|Patient With ADRs||246||25.62%|
|Drugs With ADRs||510||25.45%|
By evaluation done on ADRs that which organs were more affected, the gastrointestinal tract (38.82%) and skin and muscles (25.88%) were the most affected organ while the lesser affected organs were respiratory and urinary as presented at Table 4. According to the severity of ADRs per Hartwig Scale 14.11% of adverse drug reactions were identified as severe, 60% were identified as moderate and 25.88% were mild, in other hands based on the per Naranjo scale 8.23% calculated as defined, 63.52% calculated as probable and 28.23% were possible; all of this details are displayed at Table 5. Therefore most of ADRs were moderate in severity and probable in causality assessment.
|Organs names||No of ADRs||%|
|Skin And Muscles||132||25.88%|
|Blood And Heart||60||11.76%|
|Urinary Tract System||6||1.17%|
|Respiratory Tract System||6||1.17%|
Antibiotics had an important role in humanity’s life; they are used for the treatment and prophylaxis of various infectious conditions and are considered safer drugs when used rationally. But, like all other drugs, they also show some adverse drug reactions in various patient conditions.14 Many studies have been conducted in this area but promoting information about the use of antibiotics and their possible ADRs can help to complement organizational risk management activities, assess the safety of drug therapies, measure ADR incidence rates over time, and educate health care professionals of drug effects and increase their level of awareness regarding ADRs.21 This study was considered to find out the prescribing pattern of antibiotics and evaluate the ADRs that were found during their use at a tertiary care hospital.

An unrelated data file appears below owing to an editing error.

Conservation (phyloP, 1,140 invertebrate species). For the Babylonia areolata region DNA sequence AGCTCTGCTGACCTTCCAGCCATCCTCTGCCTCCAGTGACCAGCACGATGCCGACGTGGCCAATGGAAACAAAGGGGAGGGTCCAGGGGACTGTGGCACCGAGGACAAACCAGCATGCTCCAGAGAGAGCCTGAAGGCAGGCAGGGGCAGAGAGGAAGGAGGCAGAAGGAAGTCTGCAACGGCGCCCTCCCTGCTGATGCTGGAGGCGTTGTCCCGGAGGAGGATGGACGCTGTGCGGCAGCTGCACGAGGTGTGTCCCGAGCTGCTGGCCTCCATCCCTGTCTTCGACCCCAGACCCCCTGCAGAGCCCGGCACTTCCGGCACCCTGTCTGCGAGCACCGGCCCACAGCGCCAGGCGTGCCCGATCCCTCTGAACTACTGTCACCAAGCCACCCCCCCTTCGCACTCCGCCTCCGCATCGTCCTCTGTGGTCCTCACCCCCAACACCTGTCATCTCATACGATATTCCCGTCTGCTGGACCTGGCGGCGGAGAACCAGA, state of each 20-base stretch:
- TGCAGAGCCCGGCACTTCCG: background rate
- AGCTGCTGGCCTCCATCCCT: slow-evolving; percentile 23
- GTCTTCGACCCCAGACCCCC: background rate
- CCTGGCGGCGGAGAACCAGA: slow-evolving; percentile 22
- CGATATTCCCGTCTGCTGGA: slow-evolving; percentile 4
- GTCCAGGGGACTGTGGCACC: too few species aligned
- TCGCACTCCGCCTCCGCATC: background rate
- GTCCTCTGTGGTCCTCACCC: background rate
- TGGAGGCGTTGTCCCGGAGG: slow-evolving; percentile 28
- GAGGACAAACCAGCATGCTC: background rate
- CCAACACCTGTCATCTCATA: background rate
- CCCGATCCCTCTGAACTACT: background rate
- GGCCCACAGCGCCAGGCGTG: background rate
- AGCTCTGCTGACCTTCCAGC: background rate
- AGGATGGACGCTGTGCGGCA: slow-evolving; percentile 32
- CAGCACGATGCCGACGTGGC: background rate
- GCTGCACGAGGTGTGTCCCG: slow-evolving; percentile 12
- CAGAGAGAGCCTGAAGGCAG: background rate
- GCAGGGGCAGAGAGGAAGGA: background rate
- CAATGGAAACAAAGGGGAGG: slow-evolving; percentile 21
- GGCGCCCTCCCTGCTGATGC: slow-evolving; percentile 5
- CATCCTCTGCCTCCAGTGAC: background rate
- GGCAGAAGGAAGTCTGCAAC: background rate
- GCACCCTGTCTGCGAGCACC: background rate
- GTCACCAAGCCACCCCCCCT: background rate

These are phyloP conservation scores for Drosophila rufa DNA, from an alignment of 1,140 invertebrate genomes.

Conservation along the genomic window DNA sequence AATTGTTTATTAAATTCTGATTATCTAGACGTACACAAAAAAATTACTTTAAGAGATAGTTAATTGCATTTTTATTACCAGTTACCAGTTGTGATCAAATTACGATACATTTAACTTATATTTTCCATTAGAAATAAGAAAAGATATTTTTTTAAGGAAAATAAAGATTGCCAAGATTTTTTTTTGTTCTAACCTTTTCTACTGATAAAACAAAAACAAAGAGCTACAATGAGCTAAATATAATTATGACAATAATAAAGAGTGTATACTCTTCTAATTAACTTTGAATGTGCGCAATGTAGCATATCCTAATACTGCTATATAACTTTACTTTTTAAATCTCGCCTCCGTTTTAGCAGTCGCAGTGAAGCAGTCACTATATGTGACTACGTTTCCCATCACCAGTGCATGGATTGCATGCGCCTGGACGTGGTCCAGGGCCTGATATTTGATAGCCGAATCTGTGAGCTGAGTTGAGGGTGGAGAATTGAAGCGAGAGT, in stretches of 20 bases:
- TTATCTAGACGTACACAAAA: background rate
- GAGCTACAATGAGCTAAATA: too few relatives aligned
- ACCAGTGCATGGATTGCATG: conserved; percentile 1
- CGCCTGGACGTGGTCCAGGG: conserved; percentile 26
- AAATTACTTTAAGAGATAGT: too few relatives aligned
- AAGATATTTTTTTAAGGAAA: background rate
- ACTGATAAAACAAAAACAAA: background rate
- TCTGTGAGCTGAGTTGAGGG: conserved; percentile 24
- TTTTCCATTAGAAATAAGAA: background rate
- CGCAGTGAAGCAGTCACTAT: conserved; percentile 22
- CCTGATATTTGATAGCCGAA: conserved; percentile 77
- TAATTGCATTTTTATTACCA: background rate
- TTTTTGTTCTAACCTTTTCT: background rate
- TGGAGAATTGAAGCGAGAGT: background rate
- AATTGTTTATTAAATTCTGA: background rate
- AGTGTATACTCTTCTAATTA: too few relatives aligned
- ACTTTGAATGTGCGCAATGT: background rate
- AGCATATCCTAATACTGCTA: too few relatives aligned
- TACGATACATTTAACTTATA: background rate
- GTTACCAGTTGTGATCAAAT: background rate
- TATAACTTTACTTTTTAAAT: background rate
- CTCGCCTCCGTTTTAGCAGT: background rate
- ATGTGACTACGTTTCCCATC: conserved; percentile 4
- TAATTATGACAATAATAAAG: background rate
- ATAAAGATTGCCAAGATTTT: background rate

Two studies were conducted in Western Nepal9 and Kerala, India14 showed that the number of men receiving antibiotics was more than women and that a similar result was found in this study, therefore it can be clear that men are more prone to infectious diseases and receiving of the antibiotics compared to women. Based on the age at previous studies most of the patients who received antibiotics were in elderly age; studies like Ravi Pathiyil Shanks and et al. study showed 51.2% of patients were above the age of 59 years9 and other study conducted in an Indian dental centre showed that most of the patients received antibiotics were in the average age of 31.58+7.2 years,22 whereas in this study same result was obtained that most of patients were in ages of greater than 51 years old, This could be related to more incidences of infection diseases in the older population; in general, elderly patients are at higher risk for adverse effects because they are likely to have multiple diseases and polypharmacy that usually occur with an increased duration of disease conditions and altered physiology.